September 2016, Vol. 71 No. 9


NASSCO Standard Bearers: Rudy Fernandez

NASSCO just completed its 40th anniversary and continues to set standards for the assessment and rehabilitation of underground infrastructure. As the association continues its phenomenal growth, this series profiles those who have made significant contributions and impacted the continued acceptance and growth of trenchless rehabilitation methods. This is a bi-monthly installment in a series of articles exploring the history of NASSCO through the eyes of industry leaders.

This month, NASSCO honors Rudy Fernandez. He has been part of the sewer and water industry for over 40 years (since 1972), and is a long time NASSCO supporter. He currently serves as the chair of WEF Collections System Committee, a position that he will be turning over to fellow NASSCO member Luis Leon at WEFTEC in late September. In that role he has actively facilitated collaboration between NASSCO and other organizations. Fernandez was also one of the pioneers in researching inflow and infiltration, which we have come to appreciate as one of the major challenges in our industry.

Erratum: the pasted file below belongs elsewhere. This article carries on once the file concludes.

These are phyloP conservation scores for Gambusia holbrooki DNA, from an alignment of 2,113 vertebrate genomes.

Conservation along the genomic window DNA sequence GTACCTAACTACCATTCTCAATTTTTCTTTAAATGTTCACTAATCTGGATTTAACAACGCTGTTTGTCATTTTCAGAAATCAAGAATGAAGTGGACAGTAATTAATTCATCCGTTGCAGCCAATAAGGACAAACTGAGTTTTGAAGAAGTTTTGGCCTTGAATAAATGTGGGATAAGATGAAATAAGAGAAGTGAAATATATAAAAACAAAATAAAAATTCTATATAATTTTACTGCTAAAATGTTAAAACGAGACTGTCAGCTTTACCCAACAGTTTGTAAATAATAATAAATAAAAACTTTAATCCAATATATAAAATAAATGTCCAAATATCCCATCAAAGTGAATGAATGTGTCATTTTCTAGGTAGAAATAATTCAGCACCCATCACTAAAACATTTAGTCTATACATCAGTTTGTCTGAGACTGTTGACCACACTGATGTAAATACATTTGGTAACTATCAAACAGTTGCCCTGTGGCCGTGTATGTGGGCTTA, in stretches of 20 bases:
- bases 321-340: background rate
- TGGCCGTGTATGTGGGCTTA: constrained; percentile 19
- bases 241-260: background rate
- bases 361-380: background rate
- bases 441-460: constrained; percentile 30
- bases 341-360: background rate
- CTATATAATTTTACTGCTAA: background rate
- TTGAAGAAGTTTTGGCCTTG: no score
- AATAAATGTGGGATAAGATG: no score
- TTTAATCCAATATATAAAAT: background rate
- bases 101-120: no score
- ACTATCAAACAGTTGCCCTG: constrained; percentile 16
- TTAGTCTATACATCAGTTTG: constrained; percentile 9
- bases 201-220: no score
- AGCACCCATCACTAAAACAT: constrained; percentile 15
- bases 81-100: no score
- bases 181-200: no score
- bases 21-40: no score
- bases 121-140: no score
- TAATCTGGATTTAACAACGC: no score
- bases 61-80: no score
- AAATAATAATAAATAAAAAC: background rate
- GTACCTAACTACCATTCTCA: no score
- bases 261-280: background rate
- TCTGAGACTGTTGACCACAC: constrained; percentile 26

The summer before my senior year in college at Princeton University, I took a job with the American Public Works Association where I was assigned to a special infiltration and inflow project for the U.S. Environmental Protection Agency. This was back in 1969, so very little was known about I/I at the time. I was part of a task force charged with learning as much as possible about the problem to help uncover the impact of I/I on our systems and our communities.

I spent most of my time that summer in the library of the American Society of Civil Engineers, headquartered in New York City at the time, as well as the libraries at the University of Pennsylvania and Johns Hopkins University. My goal was to read every published article or piece of literature I could get my hands on regarding I/I. I was successful. That summer I identified and digested everything available which, although it might sound impressive, was not as challenging as it may seem because there was not much on the subject! I wrote a synopsis on I/I and shared it with Arthur Brokaw, who was the principal investigator on the project. He needed a researcher for the summer and I was recommended to him through one of my professors.